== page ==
Who is to say which path is better?

Planning (for Optimization)

Planning in Pokemon Go is important if you want things to run smoothly, just like real life.

If you're going to have a big pokemon hunting session, you are going to want to make sure that your inventory is stocked up, your powerbanks are charged and the weather is fine. You could start your hunt without checking on these factors, but your hunt will be short-lived and that is not an efficient use of your time.

If you're aiming to level up quickly (higher level trainers can catch stronger pokemon), you should optimize your XP gains. The simplest strategy I've seen so far is to pop a lucky egg and evolve 60 pokemon in a shot. The XP gains can be somewhere in the 60,000+ as compared to the unknowing player who pops a lucky egg and perhaps yield somewhere in the range of 5,000 - 15,000 XP. Planning your usage allows you to gain 4 to 12 times more XP, and that equates to faster levelling up.

The parallel to the real world is that planning can too pay off big time and help you stretch your benefits just by doing things smartly. Obvious examples are early retirement planning and careful budgeting for life milestones. Less obvious and less impactful examples are planning your annual leave and overseas trips in advance. You'd usually be approved of your preferred dates when it comes to leave, and you'd usually end up paying a better price if you have prepared well!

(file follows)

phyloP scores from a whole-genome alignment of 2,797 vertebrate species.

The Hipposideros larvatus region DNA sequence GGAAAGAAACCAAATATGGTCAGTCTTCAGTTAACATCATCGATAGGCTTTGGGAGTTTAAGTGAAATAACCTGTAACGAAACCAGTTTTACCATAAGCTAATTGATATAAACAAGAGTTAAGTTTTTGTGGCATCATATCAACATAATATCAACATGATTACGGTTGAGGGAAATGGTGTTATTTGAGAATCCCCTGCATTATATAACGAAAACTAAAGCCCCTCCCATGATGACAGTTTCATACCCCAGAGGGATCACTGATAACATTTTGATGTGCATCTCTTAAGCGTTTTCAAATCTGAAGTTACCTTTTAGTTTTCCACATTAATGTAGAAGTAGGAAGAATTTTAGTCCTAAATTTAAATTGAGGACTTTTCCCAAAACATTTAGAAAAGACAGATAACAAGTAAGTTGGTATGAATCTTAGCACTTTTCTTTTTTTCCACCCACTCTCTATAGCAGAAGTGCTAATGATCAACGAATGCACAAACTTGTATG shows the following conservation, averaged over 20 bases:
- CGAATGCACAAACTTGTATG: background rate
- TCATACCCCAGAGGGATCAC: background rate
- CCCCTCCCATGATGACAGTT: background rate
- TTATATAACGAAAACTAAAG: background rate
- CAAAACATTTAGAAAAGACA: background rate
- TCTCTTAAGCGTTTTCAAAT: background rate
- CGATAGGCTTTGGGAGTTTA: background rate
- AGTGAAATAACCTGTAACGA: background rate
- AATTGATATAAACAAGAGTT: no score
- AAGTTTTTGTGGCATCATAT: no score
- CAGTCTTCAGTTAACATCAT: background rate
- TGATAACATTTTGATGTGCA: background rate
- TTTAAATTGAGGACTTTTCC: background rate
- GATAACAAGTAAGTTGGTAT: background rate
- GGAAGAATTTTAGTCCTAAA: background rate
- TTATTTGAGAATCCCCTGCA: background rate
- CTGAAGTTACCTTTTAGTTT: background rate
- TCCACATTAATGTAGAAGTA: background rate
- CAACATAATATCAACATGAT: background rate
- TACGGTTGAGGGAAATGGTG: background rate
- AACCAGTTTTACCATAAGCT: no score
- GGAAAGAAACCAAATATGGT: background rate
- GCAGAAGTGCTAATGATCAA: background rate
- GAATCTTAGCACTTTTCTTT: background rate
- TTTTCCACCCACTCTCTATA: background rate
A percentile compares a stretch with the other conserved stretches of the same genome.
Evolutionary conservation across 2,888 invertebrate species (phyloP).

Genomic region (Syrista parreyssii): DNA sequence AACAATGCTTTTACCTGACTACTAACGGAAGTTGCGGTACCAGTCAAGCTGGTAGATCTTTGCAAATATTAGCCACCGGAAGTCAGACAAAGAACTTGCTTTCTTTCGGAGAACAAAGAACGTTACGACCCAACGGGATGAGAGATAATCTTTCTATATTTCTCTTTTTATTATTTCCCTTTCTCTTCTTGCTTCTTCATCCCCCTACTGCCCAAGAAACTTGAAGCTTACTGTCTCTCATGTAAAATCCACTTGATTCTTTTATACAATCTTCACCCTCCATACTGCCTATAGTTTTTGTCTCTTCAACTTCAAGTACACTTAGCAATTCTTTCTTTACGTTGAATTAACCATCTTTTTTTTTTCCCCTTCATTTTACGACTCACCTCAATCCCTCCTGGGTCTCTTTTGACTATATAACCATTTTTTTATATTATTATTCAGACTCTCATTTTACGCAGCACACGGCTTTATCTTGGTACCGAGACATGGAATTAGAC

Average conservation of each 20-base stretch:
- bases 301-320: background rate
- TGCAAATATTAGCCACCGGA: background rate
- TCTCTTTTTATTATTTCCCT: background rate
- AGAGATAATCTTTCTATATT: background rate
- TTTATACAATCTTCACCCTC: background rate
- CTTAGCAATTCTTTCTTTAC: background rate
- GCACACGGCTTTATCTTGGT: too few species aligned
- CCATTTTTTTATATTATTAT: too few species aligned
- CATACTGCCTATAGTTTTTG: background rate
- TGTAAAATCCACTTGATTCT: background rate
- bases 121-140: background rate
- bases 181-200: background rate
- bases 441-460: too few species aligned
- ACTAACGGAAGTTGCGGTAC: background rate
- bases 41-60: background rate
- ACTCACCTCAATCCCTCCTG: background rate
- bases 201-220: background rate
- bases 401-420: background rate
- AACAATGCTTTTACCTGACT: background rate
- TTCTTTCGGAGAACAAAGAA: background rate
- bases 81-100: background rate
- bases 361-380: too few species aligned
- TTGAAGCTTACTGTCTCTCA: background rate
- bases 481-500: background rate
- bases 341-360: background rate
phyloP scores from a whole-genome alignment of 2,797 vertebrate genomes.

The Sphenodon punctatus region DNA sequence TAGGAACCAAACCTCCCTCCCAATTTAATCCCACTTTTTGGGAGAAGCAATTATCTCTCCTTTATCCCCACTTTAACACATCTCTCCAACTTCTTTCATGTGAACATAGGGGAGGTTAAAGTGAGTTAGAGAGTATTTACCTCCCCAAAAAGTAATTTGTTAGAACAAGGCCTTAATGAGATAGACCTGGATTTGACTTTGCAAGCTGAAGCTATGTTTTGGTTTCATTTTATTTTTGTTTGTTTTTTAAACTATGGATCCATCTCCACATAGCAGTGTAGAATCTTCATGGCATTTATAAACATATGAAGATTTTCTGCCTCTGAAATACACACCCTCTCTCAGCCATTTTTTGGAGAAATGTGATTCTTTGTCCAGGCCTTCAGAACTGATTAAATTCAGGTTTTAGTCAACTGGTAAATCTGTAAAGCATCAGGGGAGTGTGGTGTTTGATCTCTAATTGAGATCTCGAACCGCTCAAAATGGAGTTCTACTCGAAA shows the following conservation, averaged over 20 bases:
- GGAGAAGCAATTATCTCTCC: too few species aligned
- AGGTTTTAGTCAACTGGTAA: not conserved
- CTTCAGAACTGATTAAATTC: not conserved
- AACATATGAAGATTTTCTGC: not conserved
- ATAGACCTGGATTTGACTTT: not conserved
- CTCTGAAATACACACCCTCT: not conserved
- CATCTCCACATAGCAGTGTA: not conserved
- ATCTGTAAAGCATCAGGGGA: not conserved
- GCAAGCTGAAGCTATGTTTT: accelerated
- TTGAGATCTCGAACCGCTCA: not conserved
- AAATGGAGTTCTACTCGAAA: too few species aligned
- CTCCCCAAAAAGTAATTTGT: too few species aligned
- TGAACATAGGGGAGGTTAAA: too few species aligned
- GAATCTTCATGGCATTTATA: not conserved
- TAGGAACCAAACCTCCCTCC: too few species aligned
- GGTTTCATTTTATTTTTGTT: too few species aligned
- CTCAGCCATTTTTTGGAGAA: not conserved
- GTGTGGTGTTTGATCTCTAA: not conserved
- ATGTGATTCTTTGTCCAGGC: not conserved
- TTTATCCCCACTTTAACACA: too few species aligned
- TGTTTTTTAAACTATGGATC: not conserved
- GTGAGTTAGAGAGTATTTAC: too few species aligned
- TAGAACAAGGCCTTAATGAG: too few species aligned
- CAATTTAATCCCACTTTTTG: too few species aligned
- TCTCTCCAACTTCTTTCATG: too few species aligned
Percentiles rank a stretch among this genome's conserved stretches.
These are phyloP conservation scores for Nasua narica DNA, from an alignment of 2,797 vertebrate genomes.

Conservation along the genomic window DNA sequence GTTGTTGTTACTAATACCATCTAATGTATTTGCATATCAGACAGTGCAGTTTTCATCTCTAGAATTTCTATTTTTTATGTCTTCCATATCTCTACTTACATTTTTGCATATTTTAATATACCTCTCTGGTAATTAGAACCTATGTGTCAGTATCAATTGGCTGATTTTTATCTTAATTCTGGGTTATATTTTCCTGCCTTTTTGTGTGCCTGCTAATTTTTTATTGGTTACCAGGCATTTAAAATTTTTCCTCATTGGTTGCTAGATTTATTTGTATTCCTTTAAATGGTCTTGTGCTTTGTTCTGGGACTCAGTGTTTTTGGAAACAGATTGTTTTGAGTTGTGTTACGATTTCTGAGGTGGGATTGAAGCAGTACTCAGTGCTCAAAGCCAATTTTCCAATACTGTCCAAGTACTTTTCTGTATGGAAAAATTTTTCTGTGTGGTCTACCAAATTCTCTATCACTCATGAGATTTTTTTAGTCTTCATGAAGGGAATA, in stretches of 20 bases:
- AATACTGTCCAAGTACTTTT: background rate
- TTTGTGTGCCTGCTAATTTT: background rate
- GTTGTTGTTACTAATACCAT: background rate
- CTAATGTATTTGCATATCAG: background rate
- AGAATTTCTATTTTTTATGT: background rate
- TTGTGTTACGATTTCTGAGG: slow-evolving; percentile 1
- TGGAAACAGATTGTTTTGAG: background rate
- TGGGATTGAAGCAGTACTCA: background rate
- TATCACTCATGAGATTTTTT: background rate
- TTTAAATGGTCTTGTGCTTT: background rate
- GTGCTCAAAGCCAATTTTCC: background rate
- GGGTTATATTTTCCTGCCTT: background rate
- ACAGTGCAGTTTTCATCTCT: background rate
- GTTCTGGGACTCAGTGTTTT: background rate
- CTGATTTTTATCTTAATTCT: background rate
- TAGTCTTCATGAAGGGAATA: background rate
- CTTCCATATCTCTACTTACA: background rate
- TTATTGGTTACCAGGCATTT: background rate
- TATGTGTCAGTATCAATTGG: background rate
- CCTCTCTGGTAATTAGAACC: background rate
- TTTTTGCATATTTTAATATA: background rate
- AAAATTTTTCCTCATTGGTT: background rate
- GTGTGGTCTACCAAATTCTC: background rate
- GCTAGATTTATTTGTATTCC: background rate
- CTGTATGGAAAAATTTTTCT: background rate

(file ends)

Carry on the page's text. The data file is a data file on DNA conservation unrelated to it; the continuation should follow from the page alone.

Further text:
I have heard of parents outright banning their children from touching any technology under the premise that "games make them stupid". However, I would argue that it really depends on the game. Most games model real world situations and gaming is a relatively safe and cheap way to expose and educate people to be able to handle real world problems better.

It really depends on the game though. Certain games have very little educational value. Other games have rich and enchanting story lines, as well as opportunities to learn a vast range of topics, ranging from biology, geography, history, logic, puzzle solving and even cooperation (in multi player games).